We’re training community health workers in Mali to spot and treat life-threatening hunger in remote communities.
Ibrahim Sangare has supervised community health workers in Mali for four years. He travels hundreds of kilometres on his motorbike every day to reach hard to access villages in the Kita region of Mali. Ibrahim trains community health workers in the region to be able to detect and treat life-threatening hunger.
Some of the villages Ibrahim works in are 25km from the nearest health centre. For families with sick children, it’s almost impossible to get access to malnutrition treatment, without walking many miles or using motorbike taxis.
Traveling bumpy roads to reach vulnerable communities
No matter the weather, Ibrahim travels countless miles on bumpy roads, to supervise community health workers and offer them support.
“I travel around the area on my motorbike, passing through different villages to help the community health workers with any technical difficulties and I try and find a solution if I can,” says Ibrahim.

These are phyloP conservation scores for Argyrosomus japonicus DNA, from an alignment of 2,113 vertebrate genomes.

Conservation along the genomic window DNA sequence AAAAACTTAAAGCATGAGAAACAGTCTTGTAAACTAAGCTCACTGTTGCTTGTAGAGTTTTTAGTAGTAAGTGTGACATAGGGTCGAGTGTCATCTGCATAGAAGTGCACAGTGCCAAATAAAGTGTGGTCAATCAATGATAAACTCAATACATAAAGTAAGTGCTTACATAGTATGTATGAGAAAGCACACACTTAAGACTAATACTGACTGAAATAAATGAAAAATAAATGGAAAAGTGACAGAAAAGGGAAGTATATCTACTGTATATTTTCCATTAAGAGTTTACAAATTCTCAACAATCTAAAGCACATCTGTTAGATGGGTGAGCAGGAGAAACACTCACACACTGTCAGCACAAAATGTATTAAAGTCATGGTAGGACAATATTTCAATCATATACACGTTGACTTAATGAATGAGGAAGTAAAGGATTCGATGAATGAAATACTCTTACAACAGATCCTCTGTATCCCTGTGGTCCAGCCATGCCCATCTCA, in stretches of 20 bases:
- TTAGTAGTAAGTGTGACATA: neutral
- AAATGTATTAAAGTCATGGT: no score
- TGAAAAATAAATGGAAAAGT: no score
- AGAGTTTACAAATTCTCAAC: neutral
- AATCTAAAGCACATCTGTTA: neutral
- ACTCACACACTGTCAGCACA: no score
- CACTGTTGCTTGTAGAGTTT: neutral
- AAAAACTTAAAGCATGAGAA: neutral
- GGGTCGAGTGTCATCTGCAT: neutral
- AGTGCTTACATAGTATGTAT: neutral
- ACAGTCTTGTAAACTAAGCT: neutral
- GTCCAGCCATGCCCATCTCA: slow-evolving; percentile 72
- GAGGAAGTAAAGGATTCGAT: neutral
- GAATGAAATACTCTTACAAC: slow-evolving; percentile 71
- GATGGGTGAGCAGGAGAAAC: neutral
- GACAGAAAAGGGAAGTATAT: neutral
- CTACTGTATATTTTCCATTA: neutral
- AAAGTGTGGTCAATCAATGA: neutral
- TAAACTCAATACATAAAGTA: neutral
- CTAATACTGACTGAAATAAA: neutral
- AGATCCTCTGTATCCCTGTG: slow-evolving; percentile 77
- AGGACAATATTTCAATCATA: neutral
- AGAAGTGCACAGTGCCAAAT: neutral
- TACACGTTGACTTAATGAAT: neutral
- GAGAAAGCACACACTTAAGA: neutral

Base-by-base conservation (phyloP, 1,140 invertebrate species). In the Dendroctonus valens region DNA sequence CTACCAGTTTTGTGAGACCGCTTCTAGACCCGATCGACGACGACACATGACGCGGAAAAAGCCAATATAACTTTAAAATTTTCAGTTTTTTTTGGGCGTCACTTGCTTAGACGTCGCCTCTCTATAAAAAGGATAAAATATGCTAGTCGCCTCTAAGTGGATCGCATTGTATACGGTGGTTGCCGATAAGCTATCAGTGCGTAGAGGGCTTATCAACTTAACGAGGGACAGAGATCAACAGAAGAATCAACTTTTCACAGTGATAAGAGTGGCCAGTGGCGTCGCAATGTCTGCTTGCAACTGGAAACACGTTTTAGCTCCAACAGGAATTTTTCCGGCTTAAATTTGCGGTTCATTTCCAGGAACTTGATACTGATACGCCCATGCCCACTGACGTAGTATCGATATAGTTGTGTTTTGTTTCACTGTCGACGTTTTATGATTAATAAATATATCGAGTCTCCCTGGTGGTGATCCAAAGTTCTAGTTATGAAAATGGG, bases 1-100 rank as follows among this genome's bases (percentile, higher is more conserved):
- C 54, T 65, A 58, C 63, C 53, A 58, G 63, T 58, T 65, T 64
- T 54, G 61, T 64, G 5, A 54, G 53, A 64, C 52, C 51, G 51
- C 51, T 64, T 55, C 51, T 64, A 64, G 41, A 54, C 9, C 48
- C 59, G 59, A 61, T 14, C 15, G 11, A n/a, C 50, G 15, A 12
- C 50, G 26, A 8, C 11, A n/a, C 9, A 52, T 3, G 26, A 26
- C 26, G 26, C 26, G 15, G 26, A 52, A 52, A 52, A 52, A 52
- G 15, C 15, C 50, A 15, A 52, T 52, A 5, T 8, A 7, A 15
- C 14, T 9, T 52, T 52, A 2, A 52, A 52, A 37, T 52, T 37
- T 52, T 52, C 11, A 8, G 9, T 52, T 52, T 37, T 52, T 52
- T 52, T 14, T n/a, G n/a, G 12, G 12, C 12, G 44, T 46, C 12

Ibrahim continuously monitors the community health workers he has trained, to ensure they are meeting the needs of the sick children.
“I supervise them in their daily tasks,” Ibrahim explains. “If a sick child comes when I am there, I follow them in their tasks,” he continues. “If I find an error, I explain how to do it and how they can avoid errors.”
Reduction in dropout rates
Since Ibrahim started his job four years ago, he has witnessed many positive changes in the treatment of malnutrition.
Ibrahim has built a strong rapport with the community health workers he works with and gets on well with them.
“We have known each other for a long time,” he says. “I understand perfectly how they work.”
Thanks to people like Ibrahim, and Action Against Hunger’s intervention, we have trained community health workers who live in the heart of rural communities. Now, families can access the life-saving treatment they need for their children, much closer to home.
“We must continue this work, it’s really important,” says Ibrahim. “My motivation for this job is knowing that I am helping to save lives,” he adds.
We’re grateful for our partnership with The Innocent Foundation for making our work in Mali possible. The foundation contributed £900,000 from 2013 -2016 to a unique research study, used to press for global change, helping to reduce the number of children globally suffering from malnutrition.